• Ian Sudjatmiko (second from left) with friends at Eurovision in Vienna in 2015. (Supplied)
It’s like being at a concert of your favourite band multiplied by 10.
Ian Sudjatmiko

3 May 2019 - 8:36 AM  UPDATED 4 Feb 2020 - 9:33 AM

I stumbled across Eurovision in 2001 when I was in year 10 at school. I was channel surfing and saw it on SBS. I’d never heard of it before then but I’ve watched it ever since.

Eurovision is over the top, and I found that quite entertaining. The whole idea of it being limitless and people can do whatever they want. It’s great because you can actually see that in the artists. I’m into it because I like music. It doesn’t have to be in English, I listen to other genres like K Pop and Indonesian music.  

I used to just watch it at home by myself each year, until I realised that a couple of my friends were also fans. So we’d watch it together and throw Eurovision parties. We decided in 2014 that we would all go to Eurovision together—but that was before we knew that Jessica Mauboy would be performing as a guest. Her being there was a sheer coincidence.

It was in Copenhagen that year. Being there in person is like nothing I’ve experienced before. The atmosphere was surreal. It's like being at a concert of your favourite band multiplied by 10. 

People dress up. We wore onesies. I wore a kangaroo onesie and a couple of my friends wore koala onesies – and since then we’ve always worn onesies to Eurovision. Every year I wear the same one, my lucky kangaroo onesie. It’s battle-scarred now, but I’m still going to wear it. I’m just not sure how it’s going to fare in Israel considering the weather.

The Eurovision crowd is a big family. There’s this one guy, I think he’s from Austria, and he dresses up in Baroque style costume, in a vest that kind of looks like a curtain from The Sound Of Music, and we’ve seen him a couple of times. And I’ve made some friends from the UK who I’ve met at a couple of the events.

Eurovision is one of those things that transcends politics. Those discussions are checked at the door when everyone goes into the arena or the fan village. It’s literally about celebrating music.

Everyone has a lot have theories of how songs are going to go in the competition but at the end of the day it’s a free for all and it’s all about that one performance and all about that one night. A lot of people talk about how the competition has become political but at the end of the day, the songs that have won, they were really good songs and they rightly deserved it.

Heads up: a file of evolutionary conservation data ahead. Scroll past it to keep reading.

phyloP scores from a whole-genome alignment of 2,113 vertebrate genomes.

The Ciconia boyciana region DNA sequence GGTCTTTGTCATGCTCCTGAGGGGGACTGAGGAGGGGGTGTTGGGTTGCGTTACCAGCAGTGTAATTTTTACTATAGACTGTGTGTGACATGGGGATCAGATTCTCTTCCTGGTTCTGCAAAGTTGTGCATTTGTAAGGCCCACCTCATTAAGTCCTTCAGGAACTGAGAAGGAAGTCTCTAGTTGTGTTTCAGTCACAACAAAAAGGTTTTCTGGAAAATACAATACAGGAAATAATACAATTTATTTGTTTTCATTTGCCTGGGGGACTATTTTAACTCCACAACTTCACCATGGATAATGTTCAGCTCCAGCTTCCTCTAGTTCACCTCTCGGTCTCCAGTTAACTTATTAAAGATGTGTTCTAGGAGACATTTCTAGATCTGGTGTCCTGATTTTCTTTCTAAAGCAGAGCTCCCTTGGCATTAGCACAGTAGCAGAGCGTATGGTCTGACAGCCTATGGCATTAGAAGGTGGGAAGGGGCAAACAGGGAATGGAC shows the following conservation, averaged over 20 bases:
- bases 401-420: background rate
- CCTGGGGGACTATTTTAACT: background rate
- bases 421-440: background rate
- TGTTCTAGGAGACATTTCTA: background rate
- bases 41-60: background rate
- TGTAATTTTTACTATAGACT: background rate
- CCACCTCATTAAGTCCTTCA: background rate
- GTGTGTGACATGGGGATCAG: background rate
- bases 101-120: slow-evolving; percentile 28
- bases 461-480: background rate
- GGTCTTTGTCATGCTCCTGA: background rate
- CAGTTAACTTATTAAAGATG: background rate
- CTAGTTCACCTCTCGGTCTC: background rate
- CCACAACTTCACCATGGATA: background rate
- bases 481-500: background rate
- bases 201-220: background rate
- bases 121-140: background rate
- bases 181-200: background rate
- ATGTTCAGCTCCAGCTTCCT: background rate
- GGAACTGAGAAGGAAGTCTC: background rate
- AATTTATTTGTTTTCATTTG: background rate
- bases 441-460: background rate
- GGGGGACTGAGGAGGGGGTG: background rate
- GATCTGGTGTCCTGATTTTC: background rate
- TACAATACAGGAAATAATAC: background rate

My favourite song of all time was from Armenia in 2016, the song was called ‘LoveWave’ by Ivta Mukuchyan. And when Dami Im performed in Sweden in 2016, we were robbed. A lot of people said to us, “you guys should have won”, but that’s Eurovision. You can’t really predict what is going to happen.

Dami Im was my favourite Australian performer but I also loved seeing Guy Sebastian in Vienna in 2015. Being in the hall as he was singing, holding a large inflatable kangaroo in the crowd, and just dancing to the song was so memorable. I wouldn’t have expected an Australian to actually compete in Eurovision – but it happened.

Even though I flew to Lisbon last year, I missed out on tickets. We tried to buy scalped tickets but couldn’t get any. We still went to the village any way.  The village was great – it was actually really fun. Everyone got really into it, people were singing with the music.

This year, I voted for Electric Fields to represent Australia but Kate Miller-Heidke was my second choice. Even though I was disappointed that Electric Fields didn’t win, Australia decided and I’m backing Kate Miller-Heidke 100 per cent.

The politics around Australia being in Eurovision died down. There’s always going to be that sort of thing, “Australia isn’t in Europe” but neither is Israel. I think by the way we participate in Eurovision, and we’re very serious about it, shows Europe that it isn’t something we’re going to go half-heartedly. It’s something we want to win.

As told to Caitlin Chang.


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